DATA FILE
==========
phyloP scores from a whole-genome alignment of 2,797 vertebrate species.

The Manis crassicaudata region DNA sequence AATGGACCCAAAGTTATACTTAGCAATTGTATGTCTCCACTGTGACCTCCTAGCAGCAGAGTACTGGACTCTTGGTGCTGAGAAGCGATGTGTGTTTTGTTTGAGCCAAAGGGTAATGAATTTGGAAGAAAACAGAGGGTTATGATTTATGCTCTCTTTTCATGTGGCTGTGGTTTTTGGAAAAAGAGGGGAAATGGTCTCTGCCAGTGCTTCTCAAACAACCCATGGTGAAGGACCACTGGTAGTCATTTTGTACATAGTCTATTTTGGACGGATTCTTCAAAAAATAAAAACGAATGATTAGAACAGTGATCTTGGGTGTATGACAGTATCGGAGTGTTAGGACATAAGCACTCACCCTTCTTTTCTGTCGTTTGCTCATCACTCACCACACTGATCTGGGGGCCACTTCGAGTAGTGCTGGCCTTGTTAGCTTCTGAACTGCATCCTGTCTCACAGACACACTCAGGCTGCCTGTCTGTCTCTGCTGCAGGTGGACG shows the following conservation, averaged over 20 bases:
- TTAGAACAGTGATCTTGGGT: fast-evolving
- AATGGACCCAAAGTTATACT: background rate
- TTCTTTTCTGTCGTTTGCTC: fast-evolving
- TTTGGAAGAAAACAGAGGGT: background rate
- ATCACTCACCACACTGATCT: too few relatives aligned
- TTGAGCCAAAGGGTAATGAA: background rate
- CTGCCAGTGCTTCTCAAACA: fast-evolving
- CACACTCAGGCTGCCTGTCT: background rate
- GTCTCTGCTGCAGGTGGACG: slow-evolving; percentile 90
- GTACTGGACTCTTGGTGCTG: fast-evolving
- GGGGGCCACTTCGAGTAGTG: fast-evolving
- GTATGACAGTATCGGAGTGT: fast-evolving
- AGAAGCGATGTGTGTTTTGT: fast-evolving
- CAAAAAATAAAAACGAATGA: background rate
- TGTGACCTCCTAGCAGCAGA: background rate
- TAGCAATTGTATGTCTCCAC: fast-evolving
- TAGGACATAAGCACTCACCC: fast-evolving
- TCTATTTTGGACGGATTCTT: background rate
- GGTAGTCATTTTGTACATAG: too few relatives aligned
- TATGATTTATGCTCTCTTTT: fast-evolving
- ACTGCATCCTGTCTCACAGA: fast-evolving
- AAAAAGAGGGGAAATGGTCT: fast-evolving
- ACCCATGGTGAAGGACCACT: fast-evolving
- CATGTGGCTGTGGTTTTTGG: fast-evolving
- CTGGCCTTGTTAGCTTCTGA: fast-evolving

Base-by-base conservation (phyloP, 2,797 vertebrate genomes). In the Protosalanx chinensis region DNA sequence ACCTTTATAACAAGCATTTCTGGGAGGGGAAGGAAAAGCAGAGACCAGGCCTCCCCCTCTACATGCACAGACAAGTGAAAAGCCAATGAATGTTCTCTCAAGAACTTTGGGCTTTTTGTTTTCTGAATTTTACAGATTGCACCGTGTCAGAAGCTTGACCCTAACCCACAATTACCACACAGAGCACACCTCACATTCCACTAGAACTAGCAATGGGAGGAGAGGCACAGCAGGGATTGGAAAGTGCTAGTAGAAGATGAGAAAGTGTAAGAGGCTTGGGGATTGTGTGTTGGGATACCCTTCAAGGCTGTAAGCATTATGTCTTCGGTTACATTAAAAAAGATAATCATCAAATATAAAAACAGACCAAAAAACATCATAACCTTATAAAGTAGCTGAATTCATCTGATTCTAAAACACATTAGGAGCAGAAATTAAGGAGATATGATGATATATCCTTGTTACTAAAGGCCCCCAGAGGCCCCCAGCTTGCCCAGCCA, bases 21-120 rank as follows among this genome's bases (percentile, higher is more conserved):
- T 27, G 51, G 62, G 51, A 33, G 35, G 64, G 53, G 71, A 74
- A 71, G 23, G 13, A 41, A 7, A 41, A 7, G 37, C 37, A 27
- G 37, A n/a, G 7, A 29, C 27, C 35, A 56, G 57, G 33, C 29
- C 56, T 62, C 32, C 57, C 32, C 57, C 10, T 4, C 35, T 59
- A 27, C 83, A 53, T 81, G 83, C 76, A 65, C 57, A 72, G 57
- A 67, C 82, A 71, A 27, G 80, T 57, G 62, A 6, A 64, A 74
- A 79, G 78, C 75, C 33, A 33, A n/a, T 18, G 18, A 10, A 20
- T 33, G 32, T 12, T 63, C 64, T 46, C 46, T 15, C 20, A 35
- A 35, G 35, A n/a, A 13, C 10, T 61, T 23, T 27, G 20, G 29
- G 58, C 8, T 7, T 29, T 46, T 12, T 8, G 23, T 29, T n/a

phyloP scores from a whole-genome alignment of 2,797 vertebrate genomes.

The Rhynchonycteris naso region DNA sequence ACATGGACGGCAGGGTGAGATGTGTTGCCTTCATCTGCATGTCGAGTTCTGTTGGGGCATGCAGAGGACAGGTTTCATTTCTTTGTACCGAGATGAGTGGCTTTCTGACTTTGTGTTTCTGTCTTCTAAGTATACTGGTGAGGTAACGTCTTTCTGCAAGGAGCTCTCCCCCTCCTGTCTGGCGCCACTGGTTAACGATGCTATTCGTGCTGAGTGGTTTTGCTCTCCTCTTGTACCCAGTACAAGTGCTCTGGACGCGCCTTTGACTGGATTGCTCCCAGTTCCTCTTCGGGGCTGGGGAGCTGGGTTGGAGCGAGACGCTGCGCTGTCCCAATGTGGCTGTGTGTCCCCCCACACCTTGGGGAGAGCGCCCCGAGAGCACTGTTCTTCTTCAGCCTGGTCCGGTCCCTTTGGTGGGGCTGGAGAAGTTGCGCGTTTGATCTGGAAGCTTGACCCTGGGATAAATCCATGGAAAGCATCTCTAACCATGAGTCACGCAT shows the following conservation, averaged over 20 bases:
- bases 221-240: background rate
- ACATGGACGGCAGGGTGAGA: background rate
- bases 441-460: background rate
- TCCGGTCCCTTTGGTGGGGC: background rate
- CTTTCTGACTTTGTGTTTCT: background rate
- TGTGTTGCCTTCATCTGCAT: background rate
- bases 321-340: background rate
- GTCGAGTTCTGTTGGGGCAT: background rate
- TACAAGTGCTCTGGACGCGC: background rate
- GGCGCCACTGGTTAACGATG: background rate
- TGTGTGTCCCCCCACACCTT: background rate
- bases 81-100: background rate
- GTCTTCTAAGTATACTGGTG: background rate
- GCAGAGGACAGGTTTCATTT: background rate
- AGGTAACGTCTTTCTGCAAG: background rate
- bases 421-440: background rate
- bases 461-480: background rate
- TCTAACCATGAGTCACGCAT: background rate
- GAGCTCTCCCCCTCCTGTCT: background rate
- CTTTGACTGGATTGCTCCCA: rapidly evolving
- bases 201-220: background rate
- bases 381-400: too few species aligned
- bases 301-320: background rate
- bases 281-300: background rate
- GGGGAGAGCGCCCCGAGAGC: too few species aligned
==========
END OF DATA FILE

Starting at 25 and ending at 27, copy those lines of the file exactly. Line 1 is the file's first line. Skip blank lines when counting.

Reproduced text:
- ACCCATGGTGAAGGACCACT: fast-evolving
- CATGTGGCTGTGGTTTTTGG: fast-evolving
- CTGGCCTTGTTAGCTTCTGA: fast-evolving